Menu

Watching your Glass

Google co-founder Sergey Brin shows off the company's high-tech eye wear.

The new product Google Glass could be the next way to connect with other people and the technological world.

Google co-founder Sergey Brin shows off the company's high-tech eye wear.
Google co-founder Sergey Brin shows off the company’s high-tech eye wear.

Project Glass, as it is referred to by Google personnel, has gathered lots of buzz on social media, with about 15 million views on the YouTube video released in late February.

Another promotional video released in April 2012 has a futuristic feel to it.

This video is shown from the point of view of a man communicating hands-free with his friends. Then it shows turn-by-urn directions from the point of view of the man while he walks to a local bookstore.

Google expects to ship its Explorer Edition of Glass this month to early testers, ABC News reports. The cost is $1,500.

Glass is essentially a pair of glasses with the accessibility of a home computer, a high-definition camera and face-recognition software.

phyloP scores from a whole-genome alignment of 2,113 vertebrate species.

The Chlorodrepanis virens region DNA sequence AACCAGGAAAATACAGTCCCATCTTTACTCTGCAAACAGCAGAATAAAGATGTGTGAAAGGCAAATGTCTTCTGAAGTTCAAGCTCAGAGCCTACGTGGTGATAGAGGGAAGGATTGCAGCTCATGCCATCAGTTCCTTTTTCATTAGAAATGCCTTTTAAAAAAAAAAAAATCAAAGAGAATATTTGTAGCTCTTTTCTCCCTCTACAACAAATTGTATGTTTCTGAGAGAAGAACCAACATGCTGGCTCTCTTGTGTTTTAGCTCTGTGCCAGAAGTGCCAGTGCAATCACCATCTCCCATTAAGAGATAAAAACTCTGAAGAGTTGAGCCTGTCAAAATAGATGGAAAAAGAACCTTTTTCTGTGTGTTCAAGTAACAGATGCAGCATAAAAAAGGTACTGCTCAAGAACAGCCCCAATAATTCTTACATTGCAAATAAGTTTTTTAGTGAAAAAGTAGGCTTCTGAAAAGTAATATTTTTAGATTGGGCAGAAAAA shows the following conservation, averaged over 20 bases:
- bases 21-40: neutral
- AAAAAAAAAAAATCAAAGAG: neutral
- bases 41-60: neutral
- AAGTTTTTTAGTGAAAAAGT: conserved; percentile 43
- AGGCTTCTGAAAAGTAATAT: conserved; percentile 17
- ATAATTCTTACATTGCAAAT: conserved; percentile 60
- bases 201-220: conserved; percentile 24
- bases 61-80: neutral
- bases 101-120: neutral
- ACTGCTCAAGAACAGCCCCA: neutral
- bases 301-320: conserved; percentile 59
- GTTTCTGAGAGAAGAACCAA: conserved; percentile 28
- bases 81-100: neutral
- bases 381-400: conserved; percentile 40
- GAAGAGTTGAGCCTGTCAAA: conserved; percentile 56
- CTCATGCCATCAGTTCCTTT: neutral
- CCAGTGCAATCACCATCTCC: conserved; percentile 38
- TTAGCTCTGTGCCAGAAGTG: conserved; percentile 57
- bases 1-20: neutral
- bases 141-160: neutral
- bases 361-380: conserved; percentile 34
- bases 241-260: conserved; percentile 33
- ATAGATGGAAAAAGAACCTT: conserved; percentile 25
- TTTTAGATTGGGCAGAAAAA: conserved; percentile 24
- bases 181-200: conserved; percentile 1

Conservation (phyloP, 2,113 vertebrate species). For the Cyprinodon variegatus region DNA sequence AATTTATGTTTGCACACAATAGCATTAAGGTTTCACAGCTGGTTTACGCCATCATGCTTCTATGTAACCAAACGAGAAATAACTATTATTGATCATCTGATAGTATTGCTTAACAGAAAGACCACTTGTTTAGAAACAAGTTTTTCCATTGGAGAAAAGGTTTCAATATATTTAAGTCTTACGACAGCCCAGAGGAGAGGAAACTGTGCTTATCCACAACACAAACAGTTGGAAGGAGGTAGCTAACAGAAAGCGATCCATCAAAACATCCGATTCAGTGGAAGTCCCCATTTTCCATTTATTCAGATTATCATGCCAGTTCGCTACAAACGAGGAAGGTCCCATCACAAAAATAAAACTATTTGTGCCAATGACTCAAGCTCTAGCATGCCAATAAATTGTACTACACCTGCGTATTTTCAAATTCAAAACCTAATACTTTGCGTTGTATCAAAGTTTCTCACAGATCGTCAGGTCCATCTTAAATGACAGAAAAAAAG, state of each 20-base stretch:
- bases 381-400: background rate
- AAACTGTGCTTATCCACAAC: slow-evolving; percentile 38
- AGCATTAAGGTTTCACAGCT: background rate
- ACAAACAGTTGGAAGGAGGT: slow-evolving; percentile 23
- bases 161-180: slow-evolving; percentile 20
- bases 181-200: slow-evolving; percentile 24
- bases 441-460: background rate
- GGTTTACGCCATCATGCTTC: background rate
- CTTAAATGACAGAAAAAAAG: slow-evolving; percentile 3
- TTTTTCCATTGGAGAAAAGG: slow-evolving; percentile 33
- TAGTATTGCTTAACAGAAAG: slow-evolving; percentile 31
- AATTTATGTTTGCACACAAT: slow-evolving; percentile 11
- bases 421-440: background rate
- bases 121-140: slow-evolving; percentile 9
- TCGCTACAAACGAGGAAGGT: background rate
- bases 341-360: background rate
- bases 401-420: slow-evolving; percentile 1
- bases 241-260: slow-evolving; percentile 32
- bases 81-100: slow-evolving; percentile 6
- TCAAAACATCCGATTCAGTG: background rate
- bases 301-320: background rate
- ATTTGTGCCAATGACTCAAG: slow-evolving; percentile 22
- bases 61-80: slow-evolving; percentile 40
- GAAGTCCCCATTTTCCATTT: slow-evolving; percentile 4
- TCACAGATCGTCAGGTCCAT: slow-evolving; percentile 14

It allows consumers to view Internet information or even driving directions through a small screen in the top corner of their line of vision while looking forward.

Asked about the product, most NCC students were enthusiastic.

Craig Cressman said he was excited for the product because he was “tired of people looking down in their laps at their smartphones” and that he believes Glass would stop that.

In a conference called Ted talk, Google co-founder and Project Glass creator Sergey Brin, agreed with Cressman. “You’re actually socially isolating yourself with your phone, I feel like it’s kind of emasculating,” Brin said. “You’re standing there just rubbing this featureless piece of glass.”

The Glass creator said that he wants to keep people in the moment by interlocking the time taken to do things with a phone and actively participating in an event like a conference.

Not everybody thinks Project Glass will be a positive step forward for communication.

Political Science professor Vasiliki Anastasakos is not sold on how personal Glass is. “People are not happy about being put on camera now,” she said “How will people react when they have no idea if they are being filmed or analyzed by another individual through an Internet server?”

Google plans to make a consumer version of Glass available for sale by year’s end, ABC News said.